Messaging Queue: The role of messaging is to efficiently stream data in a highly scalable and durable manner. There are a lot of implementations that can solve the purpose. To name a few Apache Kafka, Pulsar, RabbitMQ are the ones getting a lot of traction. I personally prefer Kafka, because its very easy to set up and unarguably the backbone of any data pipeline built using open source tools. Kafka is widely adopted by the industry and is linearly scalable, and provide good durability guarantees, plus it can run efficiently on commodity hardware and has a great community support. Kafka also provides some interesting features like Kafka Stream aggregations and Kafka SQL to make your life easy to apply analytics on streaming data in real time. Some of the managed services to do this are AWS Kinesis, Google PubSub
Data Processing Consumer: This is the place where you would essentially do any kind of data processing or data enrichment. The consumers should be designed by keeping one important thing in mind i.e to keep them stateless and this consumer should have only one single responsibility. If your data enrichment and data processing requires multiple steps needs to be performed, you should consider using multiple consumers and use topics/queues for intermediate storage of data with low retention values. Think of it as an assembly line where each consumer is doing only one operation and these operations are sequential in nature most of the times(can be parallel in some cases). Based on the use case consumers can perform computations over bounded and unbounded data streams.
Data Storage Mechanism and Query: This will be the heart of your platform, if this doesn’t work all the work done above will be a waste of effort. Based on the use case you can have one or more types of storage mechanisms. Widely you’ll have to think of two types of storage Hot Store or Cold Store. These are generic terms to differentiate between your actively queried data(Hot Store) and data that you will not query very often but might need in the future for generating reports out of it. Usually you will choose your hot and cold data store based on what kind of use cases you are trying to cater to. If you are looking for managed services for storing data, you can use Redshift, Bigquery, EMR, Athena etc.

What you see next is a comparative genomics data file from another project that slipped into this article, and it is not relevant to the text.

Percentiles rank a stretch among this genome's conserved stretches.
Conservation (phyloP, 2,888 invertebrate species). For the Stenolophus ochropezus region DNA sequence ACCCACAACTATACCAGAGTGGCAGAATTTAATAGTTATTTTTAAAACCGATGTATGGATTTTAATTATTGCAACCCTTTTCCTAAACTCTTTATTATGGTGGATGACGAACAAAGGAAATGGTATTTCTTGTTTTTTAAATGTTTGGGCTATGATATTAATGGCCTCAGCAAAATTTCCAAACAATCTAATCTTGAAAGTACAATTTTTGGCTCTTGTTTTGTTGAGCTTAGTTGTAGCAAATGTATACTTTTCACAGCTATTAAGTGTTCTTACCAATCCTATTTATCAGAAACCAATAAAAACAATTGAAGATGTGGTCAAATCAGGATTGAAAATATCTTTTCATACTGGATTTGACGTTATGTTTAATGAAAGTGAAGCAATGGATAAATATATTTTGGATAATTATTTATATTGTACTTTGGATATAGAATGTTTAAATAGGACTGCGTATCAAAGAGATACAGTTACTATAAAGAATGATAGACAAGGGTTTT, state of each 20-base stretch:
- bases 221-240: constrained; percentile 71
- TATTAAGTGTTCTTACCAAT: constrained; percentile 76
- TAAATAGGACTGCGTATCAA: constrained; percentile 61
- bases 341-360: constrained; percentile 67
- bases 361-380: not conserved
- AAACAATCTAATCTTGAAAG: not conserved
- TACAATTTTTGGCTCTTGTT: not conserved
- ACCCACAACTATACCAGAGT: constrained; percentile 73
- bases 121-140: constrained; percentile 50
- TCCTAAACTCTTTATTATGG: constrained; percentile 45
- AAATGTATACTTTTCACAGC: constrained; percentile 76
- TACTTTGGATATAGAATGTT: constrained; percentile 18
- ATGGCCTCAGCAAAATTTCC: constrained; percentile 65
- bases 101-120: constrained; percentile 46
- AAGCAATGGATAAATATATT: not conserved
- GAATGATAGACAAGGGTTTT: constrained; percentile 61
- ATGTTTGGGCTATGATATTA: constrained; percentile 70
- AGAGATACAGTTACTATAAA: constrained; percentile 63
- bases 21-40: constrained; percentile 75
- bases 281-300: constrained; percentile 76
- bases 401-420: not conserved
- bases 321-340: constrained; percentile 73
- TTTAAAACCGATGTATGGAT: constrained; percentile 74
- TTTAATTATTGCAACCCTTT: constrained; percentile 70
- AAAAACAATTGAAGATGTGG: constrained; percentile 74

Things to keep in mind while implementing a Data Pipeline
- Data Retention and data cleanup strategy
- Stateless micro services from data collection to data ingestion
- Services should scale out and scale in based on traffic
- Collector service should have a low latency. Geographically distribute it to prevent loss or event.
- Implement a dead letter queue for messages that gets failed while collection or enrichment
I hope all of you got to know something about data pipelines. Setting a data pipeline is simple provided you keep in mind the scalability and fault tolerance. With this post I tried to scratch the surface of building a data pipeline, in next post I’ll walk you through an implementation of a data pipeline to solve user segmentation and targeting problem at Infoedge Hackathon 2019.